(credit: Hanno Böck ) There’s a bug in the widely used Apache Web Server that causes servers to leak pieces of arbitrary memory in a way that could expose passwords or other secrets, a freelance journalist has disclosed . The vulnerability can be triggered by querying a server with what’s known as an OPTIONS request. Like the better-known GET and POST requests, OPTIONS is a type of HTTP method that allows users to determine which HTTP requests are supported by the server. Normally, a server will respond with GET, POST, OPTIONS, and any other supported methods. Under certain conditions, however, responses from Apache Web Server include the data stored in computer memory. Patches are available here and here . The best-known vulnerability to leak potentially serious server memory was the Heartbleed bug located in the widely used OpenSSL cryptography library . Within hours of Heartbleed’s disclosure in April 2014, attackers were exploiting it to obtain passwords belonging to users of Yahoo, Ars , and other sites. Heartbleed could also be exploited to bleed websites’ private encryption keys and to hack networks with multifactor authentication . Read 3 remaining paragraphs | Comments

Categories: reader

Here’s how to eat slimy woodworms from the Philippines

Posted by kenmay on September - 20 - 2017

Tamilok is a kind of worm that eats dead mangrove tree wood. It is considered a delicacy that tastes like slightly sweet oysters.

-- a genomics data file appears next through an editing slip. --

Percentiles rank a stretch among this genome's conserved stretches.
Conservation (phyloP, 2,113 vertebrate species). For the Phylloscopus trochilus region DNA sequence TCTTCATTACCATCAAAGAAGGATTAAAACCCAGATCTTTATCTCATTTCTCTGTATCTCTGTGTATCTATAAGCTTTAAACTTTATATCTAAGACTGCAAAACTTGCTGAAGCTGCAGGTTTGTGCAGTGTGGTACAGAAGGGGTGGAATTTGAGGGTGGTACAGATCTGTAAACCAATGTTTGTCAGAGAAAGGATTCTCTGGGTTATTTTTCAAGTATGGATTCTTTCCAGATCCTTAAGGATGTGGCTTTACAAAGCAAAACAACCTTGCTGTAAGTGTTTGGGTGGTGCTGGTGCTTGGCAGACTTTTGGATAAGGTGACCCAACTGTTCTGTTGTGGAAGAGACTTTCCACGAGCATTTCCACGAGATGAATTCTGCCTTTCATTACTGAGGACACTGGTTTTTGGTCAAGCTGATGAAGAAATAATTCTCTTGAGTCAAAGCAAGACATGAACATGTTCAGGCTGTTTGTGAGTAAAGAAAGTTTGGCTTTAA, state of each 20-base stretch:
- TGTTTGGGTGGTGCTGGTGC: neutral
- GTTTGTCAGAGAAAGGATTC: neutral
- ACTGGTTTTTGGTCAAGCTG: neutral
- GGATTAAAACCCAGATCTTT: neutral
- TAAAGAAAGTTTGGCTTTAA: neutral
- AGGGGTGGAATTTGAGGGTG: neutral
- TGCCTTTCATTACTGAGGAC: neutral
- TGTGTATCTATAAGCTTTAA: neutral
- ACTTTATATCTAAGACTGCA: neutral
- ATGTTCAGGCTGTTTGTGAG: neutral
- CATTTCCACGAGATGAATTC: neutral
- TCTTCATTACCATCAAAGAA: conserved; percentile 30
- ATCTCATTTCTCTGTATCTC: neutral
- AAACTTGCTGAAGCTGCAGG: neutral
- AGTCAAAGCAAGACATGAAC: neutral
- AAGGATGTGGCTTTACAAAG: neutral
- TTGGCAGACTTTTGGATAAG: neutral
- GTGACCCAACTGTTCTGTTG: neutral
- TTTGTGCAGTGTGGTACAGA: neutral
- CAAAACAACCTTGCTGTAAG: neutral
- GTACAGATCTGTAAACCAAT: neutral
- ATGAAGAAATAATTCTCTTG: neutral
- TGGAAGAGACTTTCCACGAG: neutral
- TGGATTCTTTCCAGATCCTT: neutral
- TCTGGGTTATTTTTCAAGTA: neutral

Categories: reader

Ransomware Hack Targeting 2 Million an Hour

Posted by kenmay on September - 20 - 2017

New submitter Zorro writes: A ransomware attack sweeping the globe right now is launching about 8, 000 different versions of the virus script at Barracuda’s customers, Eugene Weiss, lead platform architect at Barracuda, told Axios, and it’s hitting at a steady rate of about 2 million attacks per hour. What to watch out for: An incoming email spoofing the destination host, with a subject about “Herbalife” or a “copier” file delivery. Two of the latest variants Barracuda has detected include a paragraph about legalese to make it seem official, or a line about how a “payment is attached, ” which tricks you to click since, as Weiss puts it, “everyone wants a payment.” Read more of this story at Slashdot.

Categories: reader

An anonymous reader shares a Gizmodo report (condensed for space): For nearly two weeks, the company’s official Twitter account has been directing users to a fake lookalike website. After announcing the breach, Equifax directed its customers to equifaxsecurity2017.com, a website where they can enroll in identity theft protection services and find updates about how Equifax is handing the “cybersecurity incident.” But the decision to create “equifaxsecurity2017” in the first place was monumentally stupid. The URL is long and it doesn’t look very official — that means it’s going to be very easy to emulate. To illustrate how idiotic Equifax’s decision was, developer Nick Sweeting created a fake website of his own: securityequifax2017.com. (He simply switched the words “security” and “equifax” around.) As if to demonstrate Sweeting’s point, Equifax appears to have been itself duped by the fake URL. The company has directed users to Sweeting’s fake site sporadically over the past two weeks. Gizmodo found eight tweets containing the fake URL dating back to September 9th. Read more of this story at Slashdot.

Categories: reader